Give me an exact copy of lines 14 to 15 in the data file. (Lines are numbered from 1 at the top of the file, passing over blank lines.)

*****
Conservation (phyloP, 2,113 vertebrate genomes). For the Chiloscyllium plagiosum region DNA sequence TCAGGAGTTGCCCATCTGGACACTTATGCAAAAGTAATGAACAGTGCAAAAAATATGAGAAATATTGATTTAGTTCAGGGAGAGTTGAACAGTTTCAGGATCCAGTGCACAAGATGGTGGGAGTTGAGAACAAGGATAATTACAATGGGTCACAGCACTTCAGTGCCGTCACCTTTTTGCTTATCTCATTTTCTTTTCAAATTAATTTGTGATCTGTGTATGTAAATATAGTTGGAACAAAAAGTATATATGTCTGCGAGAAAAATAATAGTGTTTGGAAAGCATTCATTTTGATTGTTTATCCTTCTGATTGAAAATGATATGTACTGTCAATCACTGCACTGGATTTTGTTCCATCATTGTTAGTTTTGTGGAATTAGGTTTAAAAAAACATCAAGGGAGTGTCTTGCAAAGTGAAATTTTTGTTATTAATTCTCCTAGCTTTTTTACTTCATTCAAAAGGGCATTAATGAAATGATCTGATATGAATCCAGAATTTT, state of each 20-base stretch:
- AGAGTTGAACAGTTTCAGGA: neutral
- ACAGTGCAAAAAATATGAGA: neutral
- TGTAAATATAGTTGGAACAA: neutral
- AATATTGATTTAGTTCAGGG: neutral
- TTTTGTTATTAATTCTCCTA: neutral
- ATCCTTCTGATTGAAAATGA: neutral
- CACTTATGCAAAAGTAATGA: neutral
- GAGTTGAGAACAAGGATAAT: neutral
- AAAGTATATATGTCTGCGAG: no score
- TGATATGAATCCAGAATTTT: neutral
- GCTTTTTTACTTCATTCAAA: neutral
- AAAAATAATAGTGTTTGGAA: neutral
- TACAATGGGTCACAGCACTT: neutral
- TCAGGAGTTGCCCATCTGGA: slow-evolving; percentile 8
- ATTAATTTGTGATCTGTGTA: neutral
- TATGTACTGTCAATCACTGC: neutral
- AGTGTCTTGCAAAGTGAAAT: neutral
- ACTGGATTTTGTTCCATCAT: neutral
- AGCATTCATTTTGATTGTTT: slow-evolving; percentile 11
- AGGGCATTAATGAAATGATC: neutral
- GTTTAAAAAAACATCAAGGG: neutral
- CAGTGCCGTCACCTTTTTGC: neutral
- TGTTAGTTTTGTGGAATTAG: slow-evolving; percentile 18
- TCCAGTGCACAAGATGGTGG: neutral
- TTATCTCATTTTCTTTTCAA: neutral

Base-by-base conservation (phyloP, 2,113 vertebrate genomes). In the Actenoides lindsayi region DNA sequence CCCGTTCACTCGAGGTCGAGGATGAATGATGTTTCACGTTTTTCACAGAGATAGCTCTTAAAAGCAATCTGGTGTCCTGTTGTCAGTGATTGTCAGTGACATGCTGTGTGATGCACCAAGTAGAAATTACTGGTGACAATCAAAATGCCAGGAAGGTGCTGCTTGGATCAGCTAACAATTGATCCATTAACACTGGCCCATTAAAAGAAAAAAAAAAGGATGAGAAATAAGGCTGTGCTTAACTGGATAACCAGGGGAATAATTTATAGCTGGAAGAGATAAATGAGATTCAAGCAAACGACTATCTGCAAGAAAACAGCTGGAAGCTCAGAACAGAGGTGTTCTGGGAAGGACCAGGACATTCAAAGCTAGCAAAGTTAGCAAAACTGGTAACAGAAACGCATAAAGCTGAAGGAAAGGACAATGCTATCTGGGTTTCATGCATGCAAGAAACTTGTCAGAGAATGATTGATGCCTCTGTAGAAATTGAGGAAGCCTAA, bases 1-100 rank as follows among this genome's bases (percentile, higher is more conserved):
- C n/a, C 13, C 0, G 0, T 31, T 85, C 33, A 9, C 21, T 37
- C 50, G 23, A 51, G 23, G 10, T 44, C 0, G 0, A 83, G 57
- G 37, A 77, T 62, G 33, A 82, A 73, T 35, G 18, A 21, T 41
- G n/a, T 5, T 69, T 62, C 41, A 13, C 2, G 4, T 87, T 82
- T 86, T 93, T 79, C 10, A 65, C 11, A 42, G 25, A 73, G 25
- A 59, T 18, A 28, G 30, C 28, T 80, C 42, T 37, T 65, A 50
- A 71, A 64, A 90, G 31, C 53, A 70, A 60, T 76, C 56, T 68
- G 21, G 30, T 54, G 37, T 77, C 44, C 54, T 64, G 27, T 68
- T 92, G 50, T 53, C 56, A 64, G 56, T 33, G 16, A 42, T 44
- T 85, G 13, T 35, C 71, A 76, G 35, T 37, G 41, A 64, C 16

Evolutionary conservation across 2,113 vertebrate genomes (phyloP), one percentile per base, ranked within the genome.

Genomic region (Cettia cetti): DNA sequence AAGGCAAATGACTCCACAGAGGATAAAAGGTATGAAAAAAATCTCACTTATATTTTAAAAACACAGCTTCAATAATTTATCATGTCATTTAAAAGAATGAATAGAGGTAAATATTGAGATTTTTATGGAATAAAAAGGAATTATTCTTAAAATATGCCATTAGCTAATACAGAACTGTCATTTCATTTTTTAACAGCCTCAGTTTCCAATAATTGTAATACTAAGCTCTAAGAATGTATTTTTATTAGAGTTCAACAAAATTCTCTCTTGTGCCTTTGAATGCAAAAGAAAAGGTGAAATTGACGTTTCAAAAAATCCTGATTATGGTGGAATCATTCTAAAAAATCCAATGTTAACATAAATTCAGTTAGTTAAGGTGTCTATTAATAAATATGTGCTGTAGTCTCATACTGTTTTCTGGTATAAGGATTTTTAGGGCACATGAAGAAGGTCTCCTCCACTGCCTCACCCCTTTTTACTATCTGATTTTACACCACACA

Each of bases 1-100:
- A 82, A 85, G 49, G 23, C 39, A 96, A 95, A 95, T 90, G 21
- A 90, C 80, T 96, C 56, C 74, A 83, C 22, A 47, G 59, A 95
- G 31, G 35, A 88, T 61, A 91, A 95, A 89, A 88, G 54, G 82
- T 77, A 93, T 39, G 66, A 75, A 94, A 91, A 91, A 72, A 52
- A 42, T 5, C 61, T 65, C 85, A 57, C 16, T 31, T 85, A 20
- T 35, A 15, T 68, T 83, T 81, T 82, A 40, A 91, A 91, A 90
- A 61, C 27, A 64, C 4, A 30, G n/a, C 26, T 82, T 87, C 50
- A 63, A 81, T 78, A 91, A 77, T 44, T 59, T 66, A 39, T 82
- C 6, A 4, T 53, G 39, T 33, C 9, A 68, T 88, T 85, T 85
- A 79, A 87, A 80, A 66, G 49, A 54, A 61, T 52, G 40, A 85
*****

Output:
- TACAATGGGTCACAGCACTT: neutral
- TCAGGAGTTGCCCATCTGGA: slow-evolving; percentile 8